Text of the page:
Tuesday, September 23, 2008
Ending With Music
I’ve been very fortunate to visit the towns and communities in Vermilion Parish over the last few months. In my travels I met amazing people, tasted innovative cuisine and learned about my Cajun heritage. What I remember most though, are the stories of people who suffered loss from Hurricane Rita, but more importantly how they fought back and worked hard to rebuild their homes and lives.
I watched Hurricane Rita hit Vermilion Parish from a television in a New York City apartment. I was disturbed by the images of flooded homes and towns, but to tell the truth, I didn’t really recognize the destroyed areas. It had been almost twenty years since I’d lived in the parish, and I’d forgotten where I’d come from.
When Hurricane Ike hit us a week and a half ago, it was a different experience for me. I had to put sandbags against the back door of our house to keep the water out, and I watched my brother and neighbor board up our windows. I had to evacuate, which I’d never done before, and wait in front of a television set to see if our home was going to be flooded.
This time as I watched, I recognized the flooded towns, and people who had lost everything for a second time. I saw the mayor of Delcambre, who I’d met only a couple of months before. He had told me when I interviewed him that although it had been a rough three years since Rita hit, the town was coming back, and had plans for a new waterfront development.
My mother and I were very fortunate to have no damage to our home, and as she’s repeated to me often, at least we didn’t bury anyone. However, evidence of Hurricane Ike’s destruction surrounds us. It’s at the Esther cemetery, where parishioners had to wash out mud, and the National Guard had to replace tombstones. It’s up the road at the flooded home of my cousin, who had just finished rebuilding from Hurricane Rita at the end of this August. It’s on the faces of people when you run into them at the grocery store or gas station.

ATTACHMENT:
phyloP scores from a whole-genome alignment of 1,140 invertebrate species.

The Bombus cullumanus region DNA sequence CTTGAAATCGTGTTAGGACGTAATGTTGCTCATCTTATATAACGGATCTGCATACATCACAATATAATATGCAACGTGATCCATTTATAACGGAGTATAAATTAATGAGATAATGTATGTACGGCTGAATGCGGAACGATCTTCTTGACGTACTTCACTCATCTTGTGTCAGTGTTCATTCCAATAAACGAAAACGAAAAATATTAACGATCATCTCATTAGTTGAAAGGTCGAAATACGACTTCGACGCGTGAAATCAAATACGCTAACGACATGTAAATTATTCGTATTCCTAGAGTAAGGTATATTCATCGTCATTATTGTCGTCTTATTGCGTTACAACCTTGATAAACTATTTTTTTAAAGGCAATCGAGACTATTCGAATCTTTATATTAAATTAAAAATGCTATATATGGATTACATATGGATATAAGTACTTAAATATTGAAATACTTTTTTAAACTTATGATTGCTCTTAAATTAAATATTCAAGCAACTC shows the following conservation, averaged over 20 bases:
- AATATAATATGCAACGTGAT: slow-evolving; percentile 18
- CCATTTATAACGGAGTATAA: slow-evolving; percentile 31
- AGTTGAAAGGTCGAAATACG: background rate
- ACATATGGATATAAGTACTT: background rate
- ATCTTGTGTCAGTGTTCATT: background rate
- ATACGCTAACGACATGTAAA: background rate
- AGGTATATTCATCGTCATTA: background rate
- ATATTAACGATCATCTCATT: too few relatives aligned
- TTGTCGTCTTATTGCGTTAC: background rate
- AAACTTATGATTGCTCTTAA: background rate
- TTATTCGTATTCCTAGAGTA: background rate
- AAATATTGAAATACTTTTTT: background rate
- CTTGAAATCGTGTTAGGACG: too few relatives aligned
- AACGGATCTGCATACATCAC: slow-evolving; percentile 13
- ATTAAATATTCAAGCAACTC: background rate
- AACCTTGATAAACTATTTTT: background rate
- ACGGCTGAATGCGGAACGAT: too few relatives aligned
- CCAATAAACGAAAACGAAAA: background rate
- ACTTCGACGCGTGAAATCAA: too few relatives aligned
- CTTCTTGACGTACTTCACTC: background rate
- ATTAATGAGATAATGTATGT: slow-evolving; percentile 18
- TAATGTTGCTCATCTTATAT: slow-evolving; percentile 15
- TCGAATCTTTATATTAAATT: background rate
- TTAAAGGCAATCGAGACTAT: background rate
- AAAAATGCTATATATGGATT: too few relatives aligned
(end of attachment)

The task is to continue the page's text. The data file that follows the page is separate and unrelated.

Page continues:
Last week I sat at my desk and wondered why this had happened again to good and honest people who were working and fighting to create the lives they’d imagined for themselves. I stared out of my window and realized that it was a clear and beautiful night with a nearly full moon, and I couldn’t help but feel the irony, considering there was so much destruction surrounding us. I wondered if it meant that something good was ahead, or if it was a pure coincidence. I wasn’t sure how to cope with all of it, but the next morning I received my answer.
I was sitting at my desk again, and listening to a rap C.D. that a friend of mine had given to me. My mother walked into my room and then threw a pile of clothes on my bed.
“You’re getting new underwear for Christmas,” she said. “All of these have holes in them. What if you fall dead one day, and people see you’re wearing torn underwear?”
“If I’m dead,” I said. “I think I’ll have bigger problems.”
Then my mother started moving her arms up and down like a baby shakes a rattle. She bent her knees a little and then hopped forwarded. I asked if she was okay, and if I should call 911.
“I’m dancing,” she said. “I used to love to listen to music and go dancing when I was young with your dad. Who is this singing this song now? Is he from around here?”
“The singer’s name is Snoop Doggy Dog,” I said. “I think he’s from another parish.”
When my mother left, I smiled and realized that I felt relaxed and at peace for the first time since Hurricane Ike had appeared in our lives. I hadn’t found a reason for the destruction, but I’d found a way to cope with it. Music.
That afternoon, I drove my mother to the New Harmonies exhibit at the former building of Bill’s Dollar store (311 N. Cushing) in Kaplan. One of my former school teachers, Mrs. Ann Langlinais was there to greet us and show us around the music exhibition sponsored by the Smithsonian.